Troy Hightower

A Villa in Provence

Sunlight of Cezanne and Van Gogh, perfume of lavender and herbs, the silvery gray-green of olive orchards everywhere, bright red of poppy fields, and intense yellow of sunflowers. The soft feel of the Provencal air, the fuzzed look of perched mediaeval villages of golden stone, silhouetted against the purple mountains behind. Provence touches and entices all the senses.

Extending roughly from Montelimar in the north to the Mediterranean in the south, and from Nimes in the west virtually to the Italian border in the east, this magical part of France offers the right combination of things to do and see, and sheer leisure and indulgence, to insure a really relaxing vacation. The “heart” of Provence is that area encompassing the Luberon Valley, the shoulders of Mount Ventoux, and the Vaucluse plain. Away to the west from the hectic tourism of the French Riviera, this heart offers a sojourn oriented to resting, recharging batteries, and eating well, as well as investigation of wonderful natural and man created sights. Of course, Provence has its share of cities — Avignon, Chateauneuf du pape, Orange, and Nice, with exciting antiquities, Roman ruins, old quarters, shopping and dining. But to us, the best of Provence is in the countryside.

We have found that exploring areas like Provence from a private rental — a villa, a ‘mas’ (renovated farmhouse), or bastide (country house) is a most enjoyable holiday method. With a villa as our base, we have the advantage of much more comfortable and spacious living quarters than a hotel affords. And we have the relaxing and informal convenience of leisurely breakfasts and picnic lunches on our own private deck or terrace, overlooking our private swimming pool, all without the hovering attendance of waiters, servers or staff. Yet with a rental car, we give up none of the flexibility to dine out at sensational local restaurants when and where we choose, and do just as much exploring and sightseeing as we desire.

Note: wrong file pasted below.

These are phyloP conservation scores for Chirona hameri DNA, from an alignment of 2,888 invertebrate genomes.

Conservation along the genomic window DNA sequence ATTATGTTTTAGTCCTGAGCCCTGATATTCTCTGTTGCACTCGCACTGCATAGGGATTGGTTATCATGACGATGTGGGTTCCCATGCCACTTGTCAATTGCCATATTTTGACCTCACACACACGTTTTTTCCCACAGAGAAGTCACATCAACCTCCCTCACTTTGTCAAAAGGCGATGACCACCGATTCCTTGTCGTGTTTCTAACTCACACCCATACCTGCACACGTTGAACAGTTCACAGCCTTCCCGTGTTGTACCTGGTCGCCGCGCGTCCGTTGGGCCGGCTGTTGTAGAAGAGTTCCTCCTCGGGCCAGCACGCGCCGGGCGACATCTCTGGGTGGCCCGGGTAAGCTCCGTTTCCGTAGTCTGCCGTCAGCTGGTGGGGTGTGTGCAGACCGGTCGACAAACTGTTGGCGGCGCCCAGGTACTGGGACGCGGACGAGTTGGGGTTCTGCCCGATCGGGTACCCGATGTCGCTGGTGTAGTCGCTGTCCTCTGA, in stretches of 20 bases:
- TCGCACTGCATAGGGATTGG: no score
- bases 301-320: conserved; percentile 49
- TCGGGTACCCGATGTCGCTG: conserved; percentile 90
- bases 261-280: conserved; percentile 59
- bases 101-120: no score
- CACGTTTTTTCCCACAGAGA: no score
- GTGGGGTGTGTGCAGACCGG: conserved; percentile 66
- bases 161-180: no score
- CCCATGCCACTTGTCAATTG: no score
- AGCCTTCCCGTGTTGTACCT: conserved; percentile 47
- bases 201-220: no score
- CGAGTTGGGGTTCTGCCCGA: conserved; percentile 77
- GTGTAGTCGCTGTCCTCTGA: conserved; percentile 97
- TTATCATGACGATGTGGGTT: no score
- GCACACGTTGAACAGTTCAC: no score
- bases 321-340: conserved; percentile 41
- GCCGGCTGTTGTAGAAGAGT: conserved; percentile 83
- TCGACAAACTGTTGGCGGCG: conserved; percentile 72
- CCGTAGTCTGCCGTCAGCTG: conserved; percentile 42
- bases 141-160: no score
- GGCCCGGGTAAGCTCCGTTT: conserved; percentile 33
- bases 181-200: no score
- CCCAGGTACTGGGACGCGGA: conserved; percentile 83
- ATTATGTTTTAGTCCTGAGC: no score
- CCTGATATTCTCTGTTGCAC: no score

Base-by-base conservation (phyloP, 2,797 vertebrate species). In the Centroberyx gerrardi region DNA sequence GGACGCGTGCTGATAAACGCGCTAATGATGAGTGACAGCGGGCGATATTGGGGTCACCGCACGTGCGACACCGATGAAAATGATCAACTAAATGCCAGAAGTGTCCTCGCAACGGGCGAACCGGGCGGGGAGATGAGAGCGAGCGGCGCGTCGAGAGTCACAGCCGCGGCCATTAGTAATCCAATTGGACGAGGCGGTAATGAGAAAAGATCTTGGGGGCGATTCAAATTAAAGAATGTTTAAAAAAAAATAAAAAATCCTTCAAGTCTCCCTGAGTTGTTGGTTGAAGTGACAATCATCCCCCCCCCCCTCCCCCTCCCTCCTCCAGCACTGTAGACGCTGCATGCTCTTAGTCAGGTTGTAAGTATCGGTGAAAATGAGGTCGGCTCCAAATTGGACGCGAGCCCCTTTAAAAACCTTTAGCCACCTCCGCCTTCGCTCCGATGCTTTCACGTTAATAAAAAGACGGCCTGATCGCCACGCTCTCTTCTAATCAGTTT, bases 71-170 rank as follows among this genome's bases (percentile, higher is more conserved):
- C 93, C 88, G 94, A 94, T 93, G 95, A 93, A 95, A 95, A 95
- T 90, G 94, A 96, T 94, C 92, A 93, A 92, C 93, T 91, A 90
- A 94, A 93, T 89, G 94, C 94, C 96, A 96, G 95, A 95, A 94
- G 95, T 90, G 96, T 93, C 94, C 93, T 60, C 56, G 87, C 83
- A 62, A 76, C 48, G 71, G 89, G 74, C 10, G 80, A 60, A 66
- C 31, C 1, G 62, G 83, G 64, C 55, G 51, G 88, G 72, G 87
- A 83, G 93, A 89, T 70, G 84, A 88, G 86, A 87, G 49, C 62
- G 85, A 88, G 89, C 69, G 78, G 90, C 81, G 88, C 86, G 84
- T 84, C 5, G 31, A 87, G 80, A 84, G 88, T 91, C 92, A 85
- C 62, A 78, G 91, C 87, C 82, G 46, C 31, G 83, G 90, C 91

In and around many of the hill towns of the Luberon valley — Bonnieux, Menerbes, Lacoste, Gordes — there are villas and accommodations which fit this bill . This is the pays written of so humorously and evocatively by Peter Mayle in his twin tomes “A Year In Provence” and “Toujours Provence”. Unabashed Mayle fans, we feel that at least the first of these should be required reading for the Provence-bound traveler. Recently, a hilltop villa outside an ancient historic village was ideal as a base for a heart of Provence exploration.

A day in the life:
Being on vacation means no alarm clocks. Some wake earlier, some later, but wake when you will, not by bell. Clad in bathrobe or shorts, unfold with juice and strong French coffee on the terrace, in the soft, 70 degree air. Watch lazily as the new Provencal day catches its rhythm. Slake your hunger with tiny, ripe salmon-fleshed Cavaillon melons, and croissants or fresh, warm bread and apricot preserves. Oxygenate your brain with some brisk laps in the pool, or a run or a walk over a farm road, bordered by cherry orchards and vineyards.